Google was already a competitor

Communications services, especially voice services, are rightly seen as the last bastion of clear telecoms operator advantage over alternative means of offering such services, with the telephone number itself being the key enabler.

In many other areas, such as applications and content, telecoms providers are already losing out in terms of service usage and brand loyalty to aggressive, software-driven players such as Google and Apple. Verizon may previously have partnered with Skype for similar-looking services, but Skype is not Google; as an Internet voice specialist, Skype’s ability to impact the telecoms value system is nowhere near as profound as Google’s.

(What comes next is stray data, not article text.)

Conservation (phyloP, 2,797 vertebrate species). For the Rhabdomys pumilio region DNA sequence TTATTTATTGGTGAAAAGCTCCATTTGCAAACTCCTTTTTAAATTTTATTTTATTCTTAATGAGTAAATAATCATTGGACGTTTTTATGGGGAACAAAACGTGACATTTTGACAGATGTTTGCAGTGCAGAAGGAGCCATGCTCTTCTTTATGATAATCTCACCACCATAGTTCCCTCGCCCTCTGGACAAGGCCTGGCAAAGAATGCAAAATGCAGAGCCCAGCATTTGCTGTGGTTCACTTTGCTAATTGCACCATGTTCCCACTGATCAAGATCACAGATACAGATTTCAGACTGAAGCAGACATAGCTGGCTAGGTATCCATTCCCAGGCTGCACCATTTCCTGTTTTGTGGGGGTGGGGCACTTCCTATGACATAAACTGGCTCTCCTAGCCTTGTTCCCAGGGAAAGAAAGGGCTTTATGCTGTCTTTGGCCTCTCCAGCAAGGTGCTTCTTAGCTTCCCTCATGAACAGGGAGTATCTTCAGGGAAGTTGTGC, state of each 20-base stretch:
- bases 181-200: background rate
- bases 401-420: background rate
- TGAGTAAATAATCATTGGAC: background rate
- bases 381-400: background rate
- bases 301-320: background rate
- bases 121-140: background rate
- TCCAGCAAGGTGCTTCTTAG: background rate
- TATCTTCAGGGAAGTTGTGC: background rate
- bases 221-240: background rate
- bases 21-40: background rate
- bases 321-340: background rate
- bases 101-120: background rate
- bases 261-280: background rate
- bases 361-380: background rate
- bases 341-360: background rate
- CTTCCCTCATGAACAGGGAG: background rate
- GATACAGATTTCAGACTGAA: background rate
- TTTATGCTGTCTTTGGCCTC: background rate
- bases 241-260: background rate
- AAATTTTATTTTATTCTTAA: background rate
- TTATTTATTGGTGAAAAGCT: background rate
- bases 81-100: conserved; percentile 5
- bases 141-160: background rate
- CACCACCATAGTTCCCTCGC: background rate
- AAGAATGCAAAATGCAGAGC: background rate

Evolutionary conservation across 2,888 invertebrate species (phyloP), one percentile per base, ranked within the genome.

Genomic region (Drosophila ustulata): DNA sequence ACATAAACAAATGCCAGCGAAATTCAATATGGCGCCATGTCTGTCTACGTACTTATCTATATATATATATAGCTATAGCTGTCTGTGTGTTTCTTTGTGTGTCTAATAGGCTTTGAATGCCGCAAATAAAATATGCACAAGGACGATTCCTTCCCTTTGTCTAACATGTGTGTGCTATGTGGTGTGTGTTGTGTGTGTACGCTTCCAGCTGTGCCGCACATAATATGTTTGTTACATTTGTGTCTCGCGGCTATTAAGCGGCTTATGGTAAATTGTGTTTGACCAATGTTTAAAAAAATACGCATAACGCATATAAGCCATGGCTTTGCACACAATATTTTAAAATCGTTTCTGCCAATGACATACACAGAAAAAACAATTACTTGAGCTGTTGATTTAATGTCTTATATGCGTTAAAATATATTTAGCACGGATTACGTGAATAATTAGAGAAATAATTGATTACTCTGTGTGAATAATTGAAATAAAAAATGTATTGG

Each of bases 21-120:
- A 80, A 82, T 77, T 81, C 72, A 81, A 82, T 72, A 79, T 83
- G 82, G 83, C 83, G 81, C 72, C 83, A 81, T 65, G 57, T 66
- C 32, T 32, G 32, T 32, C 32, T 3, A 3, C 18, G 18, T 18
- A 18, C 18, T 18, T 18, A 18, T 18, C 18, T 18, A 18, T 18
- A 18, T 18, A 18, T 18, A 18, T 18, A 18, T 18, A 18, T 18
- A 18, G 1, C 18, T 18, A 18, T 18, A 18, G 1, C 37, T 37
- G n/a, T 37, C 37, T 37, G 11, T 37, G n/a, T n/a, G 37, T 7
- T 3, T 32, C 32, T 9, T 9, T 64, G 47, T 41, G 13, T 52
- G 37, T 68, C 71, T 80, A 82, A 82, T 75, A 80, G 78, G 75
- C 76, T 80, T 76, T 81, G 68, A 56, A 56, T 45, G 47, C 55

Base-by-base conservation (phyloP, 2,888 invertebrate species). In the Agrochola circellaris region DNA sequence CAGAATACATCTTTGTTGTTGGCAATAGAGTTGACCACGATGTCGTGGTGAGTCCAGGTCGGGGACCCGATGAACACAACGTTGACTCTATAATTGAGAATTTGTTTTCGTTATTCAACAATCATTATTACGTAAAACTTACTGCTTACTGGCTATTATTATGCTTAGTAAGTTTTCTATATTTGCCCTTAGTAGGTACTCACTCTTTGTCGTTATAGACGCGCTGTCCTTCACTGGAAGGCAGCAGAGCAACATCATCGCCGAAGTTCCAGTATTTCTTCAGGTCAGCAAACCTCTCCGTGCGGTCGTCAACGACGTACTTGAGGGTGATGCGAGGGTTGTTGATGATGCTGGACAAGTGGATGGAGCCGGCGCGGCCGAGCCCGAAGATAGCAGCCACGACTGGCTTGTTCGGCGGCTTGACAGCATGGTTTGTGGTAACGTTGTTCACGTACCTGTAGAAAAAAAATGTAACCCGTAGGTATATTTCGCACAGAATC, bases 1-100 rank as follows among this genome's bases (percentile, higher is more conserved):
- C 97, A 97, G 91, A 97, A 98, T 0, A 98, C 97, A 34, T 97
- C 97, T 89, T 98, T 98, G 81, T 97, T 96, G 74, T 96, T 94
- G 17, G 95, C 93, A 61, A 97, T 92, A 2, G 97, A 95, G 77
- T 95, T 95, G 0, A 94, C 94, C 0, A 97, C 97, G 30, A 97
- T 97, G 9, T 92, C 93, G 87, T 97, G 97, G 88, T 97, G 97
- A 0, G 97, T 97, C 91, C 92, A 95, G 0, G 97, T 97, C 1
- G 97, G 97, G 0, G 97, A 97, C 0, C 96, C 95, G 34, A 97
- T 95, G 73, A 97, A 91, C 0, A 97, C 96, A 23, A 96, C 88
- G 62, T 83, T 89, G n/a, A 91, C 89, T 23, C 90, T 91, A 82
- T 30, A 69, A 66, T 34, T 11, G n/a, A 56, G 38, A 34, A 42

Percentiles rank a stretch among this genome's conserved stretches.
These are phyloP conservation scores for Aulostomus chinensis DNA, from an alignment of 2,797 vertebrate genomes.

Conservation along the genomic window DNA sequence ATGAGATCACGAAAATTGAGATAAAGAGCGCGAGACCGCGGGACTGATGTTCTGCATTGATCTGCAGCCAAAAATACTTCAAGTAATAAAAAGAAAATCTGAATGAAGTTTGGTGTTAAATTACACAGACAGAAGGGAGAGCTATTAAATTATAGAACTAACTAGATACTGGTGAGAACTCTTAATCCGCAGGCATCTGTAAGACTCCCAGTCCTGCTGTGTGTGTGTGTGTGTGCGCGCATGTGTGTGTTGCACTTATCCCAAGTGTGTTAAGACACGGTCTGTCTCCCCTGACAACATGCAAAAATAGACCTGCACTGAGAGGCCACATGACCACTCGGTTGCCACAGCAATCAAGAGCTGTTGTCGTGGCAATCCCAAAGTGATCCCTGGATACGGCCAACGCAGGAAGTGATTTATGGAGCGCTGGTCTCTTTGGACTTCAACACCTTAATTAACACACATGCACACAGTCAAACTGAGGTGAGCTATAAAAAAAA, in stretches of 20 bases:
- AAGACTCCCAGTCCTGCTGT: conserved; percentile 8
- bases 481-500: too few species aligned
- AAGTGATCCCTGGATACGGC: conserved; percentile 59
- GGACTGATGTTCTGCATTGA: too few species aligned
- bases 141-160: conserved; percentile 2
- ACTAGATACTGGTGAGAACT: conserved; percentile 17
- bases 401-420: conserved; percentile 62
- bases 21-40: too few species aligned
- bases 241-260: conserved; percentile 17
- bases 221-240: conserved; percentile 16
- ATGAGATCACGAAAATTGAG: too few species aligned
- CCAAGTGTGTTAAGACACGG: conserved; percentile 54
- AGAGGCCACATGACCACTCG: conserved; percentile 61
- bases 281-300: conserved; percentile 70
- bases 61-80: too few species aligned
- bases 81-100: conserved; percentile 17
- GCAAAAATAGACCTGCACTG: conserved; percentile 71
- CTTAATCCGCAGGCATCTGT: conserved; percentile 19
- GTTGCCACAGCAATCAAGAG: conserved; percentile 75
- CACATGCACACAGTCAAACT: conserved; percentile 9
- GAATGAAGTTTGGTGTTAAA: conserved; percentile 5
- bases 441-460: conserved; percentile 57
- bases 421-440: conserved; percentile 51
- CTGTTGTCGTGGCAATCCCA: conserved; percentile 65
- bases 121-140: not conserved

As such, Sprint’s inviting of Google into the telecoms inner sanctum, through this formal partnership to offer Google Voice, might therefore look something like throwing the baby out with the bath water.

But may prove a better friend than foe

So, what does this really mean?

Published in BoomBustBlog